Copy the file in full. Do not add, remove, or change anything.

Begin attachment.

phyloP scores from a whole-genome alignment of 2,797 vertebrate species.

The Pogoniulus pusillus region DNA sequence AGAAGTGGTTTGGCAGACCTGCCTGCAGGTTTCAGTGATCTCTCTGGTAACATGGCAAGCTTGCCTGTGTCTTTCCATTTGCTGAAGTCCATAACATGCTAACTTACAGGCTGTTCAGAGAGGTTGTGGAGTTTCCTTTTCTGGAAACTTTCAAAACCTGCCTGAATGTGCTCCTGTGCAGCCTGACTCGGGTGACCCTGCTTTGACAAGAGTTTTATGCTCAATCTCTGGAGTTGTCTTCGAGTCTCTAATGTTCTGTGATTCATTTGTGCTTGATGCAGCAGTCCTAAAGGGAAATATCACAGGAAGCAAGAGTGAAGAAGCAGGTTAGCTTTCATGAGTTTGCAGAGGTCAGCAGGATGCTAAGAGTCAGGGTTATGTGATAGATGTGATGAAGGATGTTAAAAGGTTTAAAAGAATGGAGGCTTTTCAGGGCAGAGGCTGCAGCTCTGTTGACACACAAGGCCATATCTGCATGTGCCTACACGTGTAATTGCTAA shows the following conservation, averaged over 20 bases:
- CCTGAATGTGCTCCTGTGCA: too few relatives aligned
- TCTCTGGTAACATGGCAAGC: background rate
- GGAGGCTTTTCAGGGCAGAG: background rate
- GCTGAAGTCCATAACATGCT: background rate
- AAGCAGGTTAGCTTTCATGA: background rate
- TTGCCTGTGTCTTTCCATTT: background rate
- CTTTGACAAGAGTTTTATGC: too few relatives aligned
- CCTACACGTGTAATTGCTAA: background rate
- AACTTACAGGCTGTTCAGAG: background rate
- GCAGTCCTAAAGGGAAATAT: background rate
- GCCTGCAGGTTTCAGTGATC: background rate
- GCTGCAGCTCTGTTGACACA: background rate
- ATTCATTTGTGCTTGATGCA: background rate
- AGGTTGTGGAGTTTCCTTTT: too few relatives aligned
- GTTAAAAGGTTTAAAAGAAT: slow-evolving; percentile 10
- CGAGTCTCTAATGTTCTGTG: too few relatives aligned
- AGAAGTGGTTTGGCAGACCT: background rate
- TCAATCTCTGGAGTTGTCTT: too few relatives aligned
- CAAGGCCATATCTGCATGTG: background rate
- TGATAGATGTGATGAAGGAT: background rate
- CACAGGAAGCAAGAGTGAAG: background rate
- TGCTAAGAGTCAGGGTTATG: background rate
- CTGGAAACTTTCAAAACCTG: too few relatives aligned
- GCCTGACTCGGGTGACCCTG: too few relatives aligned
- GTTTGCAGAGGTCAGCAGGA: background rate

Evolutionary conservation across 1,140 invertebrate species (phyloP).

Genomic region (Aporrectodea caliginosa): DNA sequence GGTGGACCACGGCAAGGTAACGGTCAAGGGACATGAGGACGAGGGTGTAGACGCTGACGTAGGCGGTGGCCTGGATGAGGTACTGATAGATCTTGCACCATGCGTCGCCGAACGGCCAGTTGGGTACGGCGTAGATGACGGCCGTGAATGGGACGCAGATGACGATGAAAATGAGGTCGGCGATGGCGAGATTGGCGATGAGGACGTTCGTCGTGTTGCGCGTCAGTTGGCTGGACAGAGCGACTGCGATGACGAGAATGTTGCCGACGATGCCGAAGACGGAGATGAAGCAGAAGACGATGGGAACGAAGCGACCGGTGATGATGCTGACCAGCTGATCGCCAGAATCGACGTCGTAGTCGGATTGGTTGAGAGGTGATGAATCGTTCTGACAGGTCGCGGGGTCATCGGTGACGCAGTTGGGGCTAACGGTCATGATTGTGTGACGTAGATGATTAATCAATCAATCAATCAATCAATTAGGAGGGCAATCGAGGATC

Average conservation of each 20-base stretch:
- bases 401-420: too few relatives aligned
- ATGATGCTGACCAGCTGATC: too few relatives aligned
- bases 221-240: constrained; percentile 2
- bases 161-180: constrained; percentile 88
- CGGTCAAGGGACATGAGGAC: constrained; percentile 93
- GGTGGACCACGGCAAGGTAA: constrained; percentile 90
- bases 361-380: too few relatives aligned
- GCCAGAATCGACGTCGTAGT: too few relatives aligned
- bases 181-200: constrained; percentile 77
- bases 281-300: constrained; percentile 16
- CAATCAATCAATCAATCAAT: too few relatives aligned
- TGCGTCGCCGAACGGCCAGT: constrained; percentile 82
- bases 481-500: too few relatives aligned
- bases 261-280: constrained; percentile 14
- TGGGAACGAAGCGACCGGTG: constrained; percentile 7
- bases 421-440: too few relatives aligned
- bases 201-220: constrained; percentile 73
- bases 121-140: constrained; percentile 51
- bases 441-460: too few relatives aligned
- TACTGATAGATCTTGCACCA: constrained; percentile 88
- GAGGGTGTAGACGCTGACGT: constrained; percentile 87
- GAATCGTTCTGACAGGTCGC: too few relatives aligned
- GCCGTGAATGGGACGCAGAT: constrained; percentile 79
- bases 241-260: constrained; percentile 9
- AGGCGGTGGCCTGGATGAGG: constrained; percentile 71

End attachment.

phyloP scores from a whole-genome alignment of 2,797 vertebrate species.

The Pogoniulus pusillus region DNA sequence AGAAGTGGTTTGGCAGACCTGCCTGCAGGTTTCAGTGATCTCTCTGGTAACATGGCAAGCTTGCCTGTGTCTTTCCATTTGCTGAAGTCCATAACATGCTAACTTACAGGCTGTTCAGAGAGGTTGTGGAGTTTCCTTTTCTGGAAACTTTCAAAACCTGCCTGAATGTGCTCCTGTGCAGCCTGACTCGGGTGACCCTGCTTTGACAAGAGTTTTATGCTCAATCTCTGGAGTTGTCTTCGAGTCTCTAATGTTCTGTGATTCATTTGTGCTTGATGCAGCAGTCCTAAAGGGAAATATCACAGGAAGCAAGAGTGAAGAAGCAGGTTAGCTTTCATGAGTTTGCAGAGGTCAGCAGGATGCTAAGAGTCAGGGTTATGTGATAGATGTGATGAAGGATGTTAAAAGGTTTAAAAGAATGGAGGCTTTTCAGGGCAGAGGCTGCAGCTCTGTTGACACACAAGGCCATATCTGCATGTGCCTACACGTGTAATTGCTAA shows the following conservation, averaged over 20 bases:
- CCTGAATGTGCTCCTGTGCA: too few relatives aligned
- TCTCTGGTAACATGGCAAGC: background rate
- GGAGGCTTTTCAGGGCAGAG: background rate
- GCTGAAGTCCATAACATGCT: background rate
- AAGCAGGTTAGCTTTCATGA: background rate
- TTGCCTGTGTCTTTCCATTT: background rate
- CTTTGACAAGAGTTTTATGC: too few relatives aligned
- CCTACACGTGTAATTGCTAA: background rate
- AACTTACAGGCTGTTCAGAG: background rate
- GCAGTCCTAAAGGGAAATAT: background rate
- GCCTGCAGGTTTCAGTGATC: background rate
- GCTGCAGCTCTGTTGACACA: background rate
- ATTCATTTGTGCTTGATGCA: background rate
- AGGTTGTGGAGTTTCCTTTT: too few relatives aligned
- GTTAAAAGGTTTAAAAGAAT: slow-evolving; percentile 10
- CGAGTCTCTAATGTTCTGTG: too few relatives aligned
- AGAAGTGGTTTGGCAGACCT: background rate
- TCAATCTCTGGAGTTGTCTT: too few relatives aligned
- CAAGGCCATATCTGCATGTG: background rate
- TGATAGATGTGATGAAGGAT: background rate
- CACAGGAAGCAAGAGTGAAG: background rate
- TGCTAAGAGTCAGGGTTATG: background rate
- CTGGAAACTTTCAAAACCTG: too few relatives aligned
- GCCTGACTCGGGTGACCCTG: too few relatives aligned
- GTTTGCAGAGGTCAGCAGGA: background rate

Evolutionary conservation across 1,140 invertebrate species (phyloP).

Genomic region (Aporrectodea caliginosa): DNA sequence GGTGGACCACGGCAAGGTAACGGTCAAGGGACATGAGGACGAGGGTGTAGACGCTGACGTAGGCGGTGGCCTGGATGAGGTACTGATAGATCTTGCACCATGCGTCGCCGAACGGCCAGTTGGGTACGGCGTAGATGACGGCCGTGAATGGGACGCAGATGACGATGAAAATGAGGTCGGCGATGGCGAGATTGGCGATGAGGACGTTCGTCGTGTTGCGCGTCAGTTGGCTGGACAGAGCGACTGCGATGACGAGAATGTTGCCGACGATGCCGAAGACGGAGATGAAGCAGAAGACGATGGGAACGAAGCGACCGGTGATGATGCTGACCAGCTGATCGCCAGAATCGACGTCGTAGTCGGATTGGTTGAGAGGTGATGAATCGTTCTGACAGGTCGCGGGGTCATCGGTGACGCAGTTGGGGCTAACGGTCATGATTGTGTGACGTAGATGATTAATCAATCAATCAATCAATCAATTAGGAGGGCAATCGAGGATC

Average conservation of each 20-base stretch:
- bases 401-420: too few relatives aligned
- ATGATGCTGACCAGCTGATC: too few relatives aligned
- bases 221-240: constrained; percentile 2
- bases 161-180: constrained; percentile 88
- CGGTCAAGGGACATGAGGAC: constrained; percentile 93
- GGTGGACCACGGCAAGGTAA: constrained; percentile 90
- bases 361-380: too few relatives aligned
- GCCAGAATCGACGTCGTAGT: too few relatives aligned
- bases 181-200: constrained; percentile 77
- bases 281-300: constrained; percentile 16
- CAATCAATCAATCAATCAAT: too few relatives aligned
- TGCGTCGCCGAACGGCCAGT: constrained; percentile 82
- bases 481-500: too few relatives aligned
- bases 261-280: constrained; percentile 14
- TGGGAACGAAGCGACCGGTG: constrained; percentile 7
- bases 421-440: too few relatives aligned
- bases 201-220: constrained; percentile 73
- bases 121-140: constrained; percentile 51
- bases 441-460: too few relatives aligned
- TACTGATAGATCTTGCACCA: constrained; percentile 88
- GAGGGTGTAGACGCTGACGT: constrained; percentile 87
- GAATCGTTCTGACAGGTCGC: too few relatives aligned
- GCCGTGAATGGGACGCAGAT: constrained; percentile 79
- bases 241-260: constrained; percentile 9
- AGGCGGTGGCCTGGATGAGG: constrained; percentile 71